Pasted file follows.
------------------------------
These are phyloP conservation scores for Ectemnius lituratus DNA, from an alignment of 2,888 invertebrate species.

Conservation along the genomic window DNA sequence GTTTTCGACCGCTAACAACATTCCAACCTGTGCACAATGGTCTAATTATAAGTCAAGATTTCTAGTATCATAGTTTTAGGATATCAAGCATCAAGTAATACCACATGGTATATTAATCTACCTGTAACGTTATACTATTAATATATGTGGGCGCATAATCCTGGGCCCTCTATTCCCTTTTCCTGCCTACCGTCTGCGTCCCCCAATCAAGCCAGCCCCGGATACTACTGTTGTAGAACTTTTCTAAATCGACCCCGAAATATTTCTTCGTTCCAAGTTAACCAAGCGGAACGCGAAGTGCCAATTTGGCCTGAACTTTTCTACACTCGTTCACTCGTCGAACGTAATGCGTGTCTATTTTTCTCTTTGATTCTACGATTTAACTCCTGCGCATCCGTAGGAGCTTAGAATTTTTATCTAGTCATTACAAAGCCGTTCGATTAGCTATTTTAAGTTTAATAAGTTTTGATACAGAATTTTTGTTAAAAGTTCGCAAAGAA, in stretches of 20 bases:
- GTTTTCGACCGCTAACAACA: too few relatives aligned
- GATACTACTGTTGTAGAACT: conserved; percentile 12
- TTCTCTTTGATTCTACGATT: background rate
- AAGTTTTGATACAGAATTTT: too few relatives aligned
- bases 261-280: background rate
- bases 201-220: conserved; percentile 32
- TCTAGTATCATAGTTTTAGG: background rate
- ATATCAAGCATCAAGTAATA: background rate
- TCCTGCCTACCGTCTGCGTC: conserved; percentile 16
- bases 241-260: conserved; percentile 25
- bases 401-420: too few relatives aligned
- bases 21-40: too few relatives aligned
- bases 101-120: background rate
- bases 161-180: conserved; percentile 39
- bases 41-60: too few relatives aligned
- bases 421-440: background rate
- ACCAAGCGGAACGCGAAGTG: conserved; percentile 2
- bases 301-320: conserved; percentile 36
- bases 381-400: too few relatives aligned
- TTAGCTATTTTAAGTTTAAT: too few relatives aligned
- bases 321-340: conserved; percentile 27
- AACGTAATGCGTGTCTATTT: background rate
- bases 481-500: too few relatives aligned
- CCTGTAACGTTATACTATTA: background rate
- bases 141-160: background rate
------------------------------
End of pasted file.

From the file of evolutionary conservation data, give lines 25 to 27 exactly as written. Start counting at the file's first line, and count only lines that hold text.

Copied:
- bases 481-500: too few relatives aligned
- CCTGTAACGTTATACTATTA: background rate
- bases 141-160: background rate